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In this episode, Graham from Status Mortgage Services explores everything to do with Remortgaging.

What exactly is remortgaging?

The definition of a remortgage is to repay your existing borrowing with one lender and take out a different mortgage with a new lender. An alternative is to stay with your current lender and take a product transfer.

As part of a mortgage review we would explore all the options and consider the possibility of a remortgage if it is beneficial to the client.

When is it a good time to remortgage?

There are many circumstances when you might remortgage, but the main one is when your current product is coming to an end. With our existing customers we set a review date about three months before the maturity of that product. We look at your circumstances to see if it’s beneficial to tweak that mortgage. Perhaps there’s a better rate available.

Other times that it can be worth exploring a remortgage is where your house has gone up in value a lot, if you’ve completed a big extension or your area has increased in value. This can benefit you because of a reduction in what we call Loan to Value. If the percentage that you’ve borrowed has dropped compared with the value of that property, lenders like that. The lower the Loan to Value, the better the rate.

Alternatively, perhaps you’re worried about interest rates going up if you’re on a variable product. You might choose a fixed rate deal in this situation. Another scenario is where you want to overpay the mortgage and your current lender doesn’t allow this. Or, if you need more flexibility in your mortgage we can look to move it to a more suitable product.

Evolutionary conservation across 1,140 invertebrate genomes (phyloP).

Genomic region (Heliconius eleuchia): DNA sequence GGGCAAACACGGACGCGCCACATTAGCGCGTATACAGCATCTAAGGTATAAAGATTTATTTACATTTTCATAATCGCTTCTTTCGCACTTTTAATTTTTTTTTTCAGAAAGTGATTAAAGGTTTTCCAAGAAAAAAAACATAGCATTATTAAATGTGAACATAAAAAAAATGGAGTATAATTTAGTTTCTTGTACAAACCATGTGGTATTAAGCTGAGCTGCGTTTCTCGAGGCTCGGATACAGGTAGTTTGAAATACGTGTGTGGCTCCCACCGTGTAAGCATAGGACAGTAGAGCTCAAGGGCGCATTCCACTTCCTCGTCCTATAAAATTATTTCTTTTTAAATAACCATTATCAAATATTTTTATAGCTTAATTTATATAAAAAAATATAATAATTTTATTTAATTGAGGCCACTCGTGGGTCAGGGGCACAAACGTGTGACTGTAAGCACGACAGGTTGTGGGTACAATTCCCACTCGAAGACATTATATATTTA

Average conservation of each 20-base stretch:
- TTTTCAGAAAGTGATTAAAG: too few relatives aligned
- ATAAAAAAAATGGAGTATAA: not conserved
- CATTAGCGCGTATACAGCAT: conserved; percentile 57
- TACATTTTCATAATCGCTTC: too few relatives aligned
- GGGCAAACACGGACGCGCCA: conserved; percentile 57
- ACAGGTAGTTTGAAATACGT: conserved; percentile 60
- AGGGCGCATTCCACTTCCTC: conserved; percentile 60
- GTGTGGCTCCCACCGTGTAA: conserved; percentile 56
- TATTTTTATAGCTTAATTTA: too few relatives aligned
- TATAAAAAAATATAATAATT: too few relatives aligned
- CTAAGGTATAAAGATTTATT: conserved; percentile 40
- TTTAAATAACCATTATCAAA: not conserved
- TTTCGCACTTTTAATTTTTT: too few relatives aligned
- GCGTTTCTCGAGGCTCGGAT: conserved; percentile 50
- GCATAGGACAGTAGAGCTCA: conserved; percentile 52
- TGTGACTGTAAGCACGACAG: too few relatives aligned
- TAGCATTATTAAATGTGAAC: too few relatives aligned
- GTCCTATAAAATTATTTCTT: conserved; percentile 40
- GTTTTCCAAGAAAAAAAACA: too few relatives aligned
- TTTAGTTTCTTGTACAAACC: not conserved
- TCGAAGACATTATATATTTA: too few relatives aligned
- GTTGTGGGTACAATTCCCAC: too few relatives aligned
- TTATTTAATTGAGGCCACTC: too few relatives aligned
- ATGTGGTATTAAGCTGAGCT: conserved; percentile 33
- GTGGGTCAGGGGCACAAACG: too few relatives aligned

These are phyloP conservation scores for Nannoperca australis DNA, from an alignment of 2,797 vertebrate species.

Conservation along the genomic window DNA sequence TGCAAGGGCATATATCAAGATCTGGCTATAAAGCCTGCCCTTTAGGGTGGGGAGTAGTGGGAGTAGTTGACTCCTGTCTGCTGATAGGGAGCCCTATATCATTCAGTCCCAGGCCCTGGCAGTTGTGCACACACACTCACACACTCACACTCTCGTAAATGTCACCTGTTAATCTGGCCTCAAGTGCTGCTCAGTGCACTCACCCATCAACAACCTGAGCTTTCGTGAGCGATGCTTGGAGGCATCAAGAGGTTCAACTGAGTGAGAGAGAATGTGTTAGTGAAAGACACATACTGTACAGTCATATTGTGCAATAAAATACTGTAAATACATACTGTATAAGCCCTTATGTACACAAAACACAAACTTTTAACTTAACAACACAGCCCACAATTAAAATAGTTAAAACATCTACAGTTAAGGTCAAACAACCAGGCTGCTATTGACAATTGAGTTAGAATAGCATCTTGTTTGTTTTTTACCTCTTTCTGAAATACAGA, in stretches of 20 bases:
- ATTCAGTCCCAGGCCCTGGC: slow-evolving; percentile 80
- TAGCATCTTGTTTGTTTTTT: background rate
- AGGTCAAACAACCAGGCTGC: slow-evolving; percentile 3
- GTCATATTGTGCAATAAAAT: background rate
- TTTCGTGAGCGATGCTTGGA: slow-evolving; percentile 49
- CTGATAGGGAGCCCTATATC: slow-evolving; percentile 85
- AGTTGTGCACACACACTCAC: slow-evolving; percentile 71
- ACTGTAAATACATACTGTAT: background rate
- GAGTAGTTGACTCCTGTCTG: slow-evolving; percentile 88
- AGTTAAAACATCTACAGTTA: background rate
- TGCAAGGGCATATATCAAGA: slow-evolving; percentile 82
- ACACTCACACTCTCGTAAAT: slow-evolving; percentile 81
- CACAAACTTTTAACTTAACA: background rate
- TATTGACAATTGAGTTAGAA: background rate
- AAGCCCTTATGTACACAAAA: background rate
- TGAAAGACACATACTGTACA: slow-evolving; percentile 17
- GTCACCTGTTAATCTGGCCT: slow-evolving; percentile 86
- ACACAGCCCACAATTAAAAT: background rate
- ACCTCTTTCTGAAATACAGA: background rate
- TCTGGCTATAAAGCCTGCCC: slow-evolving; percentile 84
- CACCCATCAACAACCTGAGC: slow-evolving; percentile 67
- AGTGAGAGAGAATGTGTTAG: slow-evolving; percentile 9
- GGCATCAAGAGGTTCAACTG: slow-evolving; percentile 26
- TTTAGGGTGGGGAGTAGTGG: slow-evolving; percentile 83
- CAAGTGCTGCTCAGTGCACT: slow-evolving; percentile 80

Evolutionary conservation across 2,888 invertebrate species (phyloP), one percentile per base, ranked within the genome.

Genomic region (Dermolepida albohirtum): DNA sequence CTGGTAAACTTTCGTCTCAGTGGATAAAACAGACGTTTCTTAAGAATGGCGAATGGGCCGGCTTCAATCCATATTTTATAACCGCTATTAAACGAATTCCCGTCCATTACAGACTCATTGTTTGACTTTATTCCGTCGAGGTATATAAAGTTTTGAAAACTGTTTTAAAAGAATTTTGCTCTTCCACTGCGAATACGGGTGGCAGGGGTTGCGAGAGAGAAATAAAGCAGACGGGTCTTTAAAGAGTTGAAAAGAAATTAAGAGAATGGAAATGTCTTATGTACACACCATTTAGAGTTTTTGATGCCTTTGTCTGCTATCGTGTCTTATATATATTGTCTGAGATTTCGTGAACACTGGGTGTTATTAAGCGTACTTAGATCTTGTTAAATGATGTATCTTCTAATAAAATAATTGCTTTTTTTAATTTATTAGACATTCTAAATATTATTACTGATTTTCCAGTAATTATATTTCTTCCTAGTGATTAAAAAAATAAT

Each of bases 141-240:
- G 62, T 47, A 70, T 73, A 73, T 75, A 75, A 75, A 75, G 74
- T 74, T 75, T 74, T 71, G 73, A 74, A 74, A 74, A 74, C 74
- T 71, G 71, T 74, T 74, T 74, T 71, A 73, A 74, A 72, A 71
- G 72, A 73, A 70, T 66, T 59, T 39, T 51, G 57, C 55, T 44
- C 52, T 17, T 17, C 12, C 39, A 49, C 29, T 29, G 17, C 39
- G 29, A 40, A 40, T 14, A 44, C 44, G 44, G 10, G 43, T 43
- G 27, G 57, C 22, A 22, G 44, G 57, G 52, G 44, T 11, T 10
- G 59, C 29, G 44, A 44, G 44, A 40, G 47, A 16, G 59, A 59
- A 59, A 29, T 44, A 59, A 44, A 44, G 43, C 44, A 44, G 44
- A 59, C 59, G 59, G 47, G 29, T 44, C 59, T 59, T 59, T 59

You may want to borrow more, perhaps for home improvements. We could look to remortgage to raise the capital to do that. One that is less encouraged but nonetheless appropriate for some clients is debt consolidation – where you have some unsecured borrowing and the best advice is to add the debt to your mortgage as a way of clearing it.

Think carefully before securing other debts against your home. Your home may be repossessed if you do not keep up repayments on your mortgage

When is it not a good time to remortgage?

In a mortgage review with ourselves we would advise you whether it’s a good time or not. But some of the reasons why we might recommend against remortgaging might include:

The mortgage debt is really small. We might be able to save you something on the interest rate but on a small balance it won’t make a big difference to your monthly payments.

You have a large early repayment penalty. There are sometimes early repayment charges on a mortgage – sometimes that can offset the benefit we might get from a cheaper rate – you’re not going to earn it back over the period of the new product.

Your circumstances have changed for the worse. If you were to lose your job, your income is reduced or there’s new adverse credit on your file, it’s not usually a good time to look to change.

Property prices have fallen. If your home has dropped in value your Loan to Value will have increased. It could mean mortgage products can be more expensive as a result.

You don’t have much equity. If you haven’t owned your property for long and it hasn’t gone up in value much, it’s unlikely that there’s going to be a better deal out there.

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What remortgage options are available?

There’s a whole host of different styles of products out there, but perhaps the biggest question is whether or not to fix your interest rate.